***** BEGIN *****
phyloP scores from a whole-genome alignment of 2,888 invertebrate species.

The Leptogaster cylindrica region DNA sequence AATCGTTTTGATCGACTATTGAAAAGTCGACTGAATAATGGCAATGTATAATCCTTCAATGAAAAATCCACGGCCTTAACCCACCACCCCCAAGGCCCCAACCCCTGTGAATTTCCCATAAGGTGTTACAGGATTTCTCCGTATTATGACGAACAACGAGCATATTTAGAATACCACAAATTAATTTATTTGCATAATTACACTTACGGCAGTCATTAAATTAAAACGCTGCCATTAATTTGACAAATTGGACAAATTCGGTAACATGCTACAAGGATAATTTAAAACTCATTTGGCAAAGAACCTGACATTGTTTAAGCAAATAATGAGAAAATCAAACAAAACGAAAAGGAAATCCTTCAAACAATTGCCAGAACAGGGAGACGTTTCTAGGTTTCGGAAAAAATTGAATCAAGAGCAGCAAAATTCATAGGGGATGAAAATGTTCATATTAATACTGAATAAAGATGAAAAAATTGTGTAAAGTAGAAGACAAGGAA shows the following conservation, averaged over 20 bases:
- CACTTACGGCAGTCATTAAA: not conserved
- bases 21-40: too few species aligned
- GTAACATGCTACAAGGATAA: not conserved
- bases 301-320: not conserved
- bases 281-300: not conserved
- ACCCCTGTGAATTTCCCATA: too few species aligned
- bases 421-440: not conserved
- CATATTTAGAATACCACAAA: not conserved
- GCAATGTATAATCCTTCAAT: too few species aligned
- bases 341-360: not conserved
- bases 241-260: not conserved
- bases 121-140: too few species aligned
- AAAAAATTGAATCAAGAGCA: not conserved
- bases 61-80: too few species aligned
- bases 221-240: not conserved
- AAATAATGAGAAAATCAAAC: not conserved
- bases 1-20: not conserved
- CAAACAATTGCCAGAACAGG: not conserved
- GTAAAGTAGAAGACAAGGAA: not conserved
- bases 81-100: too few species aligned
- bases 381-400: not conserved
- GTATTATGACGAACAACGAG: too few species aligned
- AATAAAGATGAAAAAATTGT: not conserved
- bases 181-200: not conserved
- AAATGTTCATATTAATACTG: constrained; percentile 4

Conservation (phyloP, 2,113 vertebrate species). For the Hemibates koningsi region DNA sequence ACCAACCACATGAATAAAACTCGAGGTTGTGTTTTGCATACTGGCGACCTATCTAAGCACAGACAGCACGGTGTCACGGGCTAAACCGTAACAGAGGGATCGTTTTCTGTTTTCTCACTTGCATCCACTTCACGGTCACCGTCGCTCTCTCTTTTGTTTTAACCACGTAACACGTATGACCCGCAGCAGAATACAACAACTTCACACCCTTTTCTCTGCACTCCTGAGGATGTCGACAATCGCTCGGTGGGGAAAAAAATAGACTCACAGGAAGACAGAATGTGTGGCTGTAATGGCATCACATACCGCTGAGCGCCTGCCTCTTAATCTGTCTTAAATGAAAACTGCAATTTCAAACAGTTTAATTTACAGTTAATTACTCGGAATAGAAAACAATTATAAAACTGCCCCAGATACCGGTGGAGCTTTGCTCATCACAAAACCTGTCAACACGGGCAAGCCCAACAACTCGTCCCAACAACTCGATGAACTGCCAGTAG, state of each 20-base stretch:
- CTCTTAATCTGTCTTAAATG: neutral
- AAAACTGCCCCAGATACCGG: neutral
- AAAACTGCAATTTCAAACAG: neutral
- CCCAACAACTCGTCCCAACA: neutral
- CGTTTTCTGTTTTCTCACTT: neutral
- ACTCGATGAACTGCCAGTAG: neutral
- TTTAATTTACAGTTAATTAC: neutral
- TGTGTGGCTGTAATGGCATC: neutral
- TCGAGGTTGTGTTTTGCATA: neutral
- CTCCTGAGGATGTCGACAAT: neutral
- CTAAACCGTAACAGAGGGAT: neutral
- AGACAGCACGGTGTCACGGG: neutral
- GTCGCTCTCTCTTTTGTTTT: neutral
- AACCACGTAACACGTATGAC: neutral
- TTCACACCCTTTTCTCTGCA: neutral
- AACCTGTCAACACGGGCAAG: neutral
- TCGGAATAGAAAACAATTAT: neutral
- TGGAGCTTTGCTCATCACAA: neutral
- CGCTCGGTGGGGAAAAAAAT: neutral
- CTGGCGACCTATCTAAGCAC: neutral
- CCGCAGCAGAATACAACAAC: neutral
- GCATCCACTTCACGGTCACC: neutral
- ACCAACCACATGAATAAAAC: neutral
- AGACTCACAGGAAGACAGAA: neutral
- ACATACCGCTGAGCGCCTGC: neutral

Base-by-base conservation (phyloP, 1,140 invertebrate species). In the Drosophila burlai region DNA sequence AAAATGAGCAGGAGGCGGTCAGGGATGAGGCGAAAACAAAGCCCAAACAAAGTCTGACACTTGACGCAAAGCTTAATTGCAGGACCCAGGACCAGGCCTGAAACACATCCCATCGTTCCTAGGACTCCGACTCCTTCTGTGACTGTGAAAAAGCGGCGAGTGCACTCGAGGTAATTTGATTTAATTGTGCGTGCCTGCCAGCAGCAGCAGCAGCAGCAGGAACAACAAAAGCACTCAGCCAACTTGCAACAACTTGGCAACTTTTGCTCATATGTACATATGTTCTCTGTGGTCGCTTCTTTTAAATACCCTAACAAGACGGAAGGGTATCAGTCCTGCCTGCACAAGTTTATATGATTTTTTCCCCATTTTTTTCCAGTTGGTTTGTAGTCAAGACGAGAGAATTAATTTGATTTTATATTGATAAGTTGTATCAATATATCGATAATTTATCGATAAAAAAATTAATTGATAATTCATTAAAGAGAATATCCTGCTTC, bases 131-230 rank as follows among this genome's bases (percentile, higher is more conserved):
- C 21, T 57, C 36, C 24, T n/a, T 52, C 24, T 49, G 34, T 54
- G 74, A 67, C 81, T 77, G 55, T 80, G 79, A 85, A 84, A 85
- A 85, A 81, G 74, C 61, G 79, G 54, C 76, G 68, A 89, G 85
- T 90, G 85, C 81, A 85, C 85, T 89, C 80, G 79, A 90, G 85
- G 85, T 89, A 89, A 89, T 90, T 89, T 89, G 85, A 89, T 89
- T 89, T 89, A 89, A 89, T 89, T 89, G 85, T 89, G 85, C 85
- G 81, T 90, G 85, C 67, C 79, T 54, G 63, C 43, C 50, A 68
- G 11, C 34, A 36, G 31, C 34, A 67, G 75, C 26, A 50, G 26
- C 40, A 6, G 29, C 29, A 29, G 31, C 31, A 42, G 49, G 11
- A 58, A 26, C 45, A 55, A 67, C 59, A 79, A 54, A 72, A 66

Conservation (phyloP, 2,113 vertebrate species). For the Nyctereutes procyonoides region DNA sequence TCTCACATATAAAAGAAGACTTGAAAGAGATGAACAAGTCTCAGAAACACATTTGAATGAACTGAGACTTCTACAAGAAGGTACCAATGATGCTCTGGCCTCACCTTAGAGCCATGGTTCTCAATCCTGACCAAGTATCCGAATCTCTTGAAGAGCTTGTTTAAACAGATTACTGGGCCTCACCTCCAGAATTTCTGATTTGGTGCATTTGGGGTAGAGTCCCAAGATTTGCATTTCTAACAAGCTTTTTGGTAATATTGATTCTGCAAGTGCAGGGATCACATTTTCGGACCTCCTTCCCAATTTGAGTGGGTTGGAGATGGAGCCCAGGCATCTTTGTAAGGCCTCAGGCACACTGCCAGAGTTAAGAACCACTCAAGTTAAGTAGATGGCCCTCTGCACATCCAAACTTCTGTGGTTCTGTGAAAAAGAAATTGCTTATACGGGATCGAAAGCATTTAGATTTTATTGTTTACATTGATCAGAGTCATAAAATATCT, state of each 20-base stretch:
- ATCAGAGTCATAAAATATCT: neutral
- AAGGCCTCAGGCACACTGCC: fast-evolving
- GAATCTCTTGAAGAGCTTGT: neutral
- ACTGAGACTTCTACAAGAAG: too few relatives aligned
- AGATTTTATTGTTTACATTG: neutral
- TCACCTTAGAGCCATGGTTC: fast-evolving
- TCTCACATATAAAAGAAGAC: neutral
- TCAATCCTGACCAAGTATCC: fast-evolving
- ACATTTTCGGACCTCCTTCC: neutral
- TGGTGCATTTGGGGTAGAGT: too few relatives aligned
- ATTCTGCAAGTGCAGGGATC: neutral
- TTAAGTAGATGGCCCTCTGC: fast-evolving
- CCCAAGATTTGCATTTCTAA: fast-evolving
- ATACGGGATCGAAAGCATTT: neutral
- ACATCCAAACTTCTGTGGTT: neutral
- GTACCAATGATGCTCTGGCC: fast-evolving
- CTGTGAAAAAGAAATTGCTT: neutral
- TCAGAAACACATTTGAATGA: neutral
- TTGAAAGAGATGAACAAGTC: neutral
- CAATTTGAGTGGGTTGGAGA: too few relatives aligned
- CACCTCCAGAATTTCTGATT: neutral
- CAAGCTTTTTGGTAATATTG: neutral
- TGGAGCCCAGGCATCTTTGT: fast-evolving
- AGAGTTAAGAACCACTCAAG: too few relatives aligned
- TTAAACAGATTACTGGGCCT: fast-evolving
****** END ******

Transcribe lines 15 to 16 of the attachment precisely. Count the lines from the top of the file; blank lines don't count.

- AAAAAATTGAATCAAGAGCA: not conserved
- bases 61-80: too few species aligned